Greatest Days: Take That musical nails that awkward adolescent longing for pop-mag pin-ups

Aisling Bea gives a strong performance as a grown-up teenybopper who reunites with old schoolfriends to see their favourite boyband’s come-back gig in this witty and wistful jukebox musical.

Jayde Adams, Amaka Okafor, Alice Lowe and Aisling Bea in Greatest Days (2023)

For teenage girls, boy-band fandom can be a source of joy, consolation, bonding and sexual awakening. All of these aspects are explored and celebrated in Coky Giedroyc’s witty and wistful adaption of Take That jukebox musical The Band. But never forget, between the homemade posters and the dirty day-dreams, there is something charmingly ridiculous about the passion of adolescent girls for their pop-mag pin-ups. Greatest Days nails this awkward longing perfectly. When ‘the boys’ come to comfort Rachel in her darkest hours, they are as likely to be squirming out of kitchen cabinets to serenade her while she makes spaghetti on toast as striking catalogue-model poses on the brow of a hill.

Comic Aisling Bea stars as grown up Rachel, who still loves her teen idols but has lost touch with the schoolfriends back in Clitheroe who shared her obsession. When she wins tickets for a come-back gig in Athens, the women stage their own reunion, while flashbacks fill us in on their 1993 selves. Bea gives a strong performance as a teenybopper struggling to move on, with Lara McDonnell excellent and tuneful as her teenage incarnation. Jayde Adams, Alice Lowe and Amaka Okafor make the most of the film’s more predictable plotlines and gags as Rachel’s grown-up besties. Those jokes work best when served very dry (an optimistic Ceefax headline about Britain in the EU) or slightly surreal (when Greek fountain statuary springs to life). Building on the 90s-set quirkiness of her 2019 Caitlin Moran adaptation How to Build a Girl, Giedroyc’s direction is as bold as it is affectionate.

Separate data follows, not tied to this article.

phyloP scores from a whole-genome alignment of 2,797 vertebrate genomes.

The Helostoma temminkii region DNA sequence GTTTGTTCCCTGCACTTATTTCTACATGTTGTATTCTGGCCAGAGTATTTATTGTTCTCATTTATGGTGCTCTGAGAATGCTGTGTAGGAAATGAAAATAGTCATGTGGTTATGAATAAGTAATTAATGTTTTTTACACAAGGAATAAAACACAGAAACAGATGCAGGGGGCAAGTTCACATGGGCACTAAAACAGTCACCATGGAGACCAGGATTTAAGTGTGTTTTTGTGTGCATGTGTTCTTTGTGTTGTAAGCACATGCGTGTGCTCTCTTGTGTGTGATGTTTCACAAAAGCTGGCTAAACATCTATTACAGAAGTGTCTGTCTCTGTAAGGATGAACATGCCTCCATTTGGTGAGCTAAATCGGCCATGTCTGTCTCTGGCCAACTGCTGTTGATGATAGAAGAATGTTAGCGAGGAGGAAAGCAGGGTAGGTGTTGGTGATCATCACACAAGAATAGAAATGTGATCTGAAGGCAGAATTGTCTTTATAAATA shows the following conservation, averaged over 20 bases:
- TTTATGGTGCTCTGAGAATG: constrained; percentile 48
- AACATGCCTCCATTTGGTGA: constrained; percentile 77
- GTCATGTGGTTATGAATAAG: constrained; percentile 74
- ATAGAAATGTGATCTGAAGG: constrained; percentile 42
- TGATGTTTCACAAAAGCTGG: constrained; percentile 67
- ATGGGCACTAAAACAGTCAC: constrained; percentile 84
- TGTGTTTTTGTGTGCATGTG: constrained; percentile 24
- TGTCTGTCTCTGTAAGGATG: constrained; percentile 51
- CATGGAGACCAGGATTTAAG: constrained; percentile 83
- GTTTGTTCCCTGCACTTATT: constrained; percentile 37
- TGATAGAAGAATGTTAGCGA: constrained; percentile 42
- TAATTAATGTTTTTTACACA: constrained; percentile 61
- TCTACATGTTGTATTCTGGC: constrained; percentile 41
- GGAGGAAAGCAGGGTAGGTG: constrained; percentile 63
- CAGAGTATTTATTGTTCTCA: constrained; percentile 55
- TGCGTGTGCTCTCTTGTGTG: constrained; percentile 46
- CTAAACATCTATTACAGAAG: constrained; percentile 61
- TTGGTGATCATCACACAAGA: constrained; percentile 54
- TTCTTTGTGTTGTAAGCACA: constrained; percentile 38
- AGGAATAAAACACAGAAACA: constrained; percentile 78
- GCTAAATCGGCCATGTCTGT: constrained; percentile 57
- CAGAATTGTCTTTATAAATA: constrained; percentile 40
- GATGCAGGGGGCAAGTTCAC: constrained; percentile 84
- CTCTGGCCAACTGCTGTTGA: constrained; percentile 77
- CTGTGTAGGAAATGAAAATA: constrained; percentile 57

The musical sequences are central, but work better as jokes than as spectacle. ‘Relight My Fire’ transforms a night bus into a gay disco (a nod to Take That’s early gigs), with the driver a resplendent drag queen. When the airport tarmac hosts a 1930s Hollywood production number, it’s clear the budget falls far short of Busby Berkeley’s dreams. The songs themselves, covered by the cast, lose a little of their anthemic power too. This is perhaps the point, though. The backflipping crooners who follow Rachel around are just a tribute act: it’s the girls themselves who are the real stars.

It wouldn’t be a tribute to Take That without the spectre of a break-up, and lots of tears, as the film strives to remind us that we can admire, as well as cringe at, our younger selves. The film’s most poignant moment has to be the cameo on a Greek train by the real band. It’s not that ‘the That’ are playing buskers, it’s that, blub, there are only three of them.

 ► Greatest Days arrives in UK cinemas on 16 June.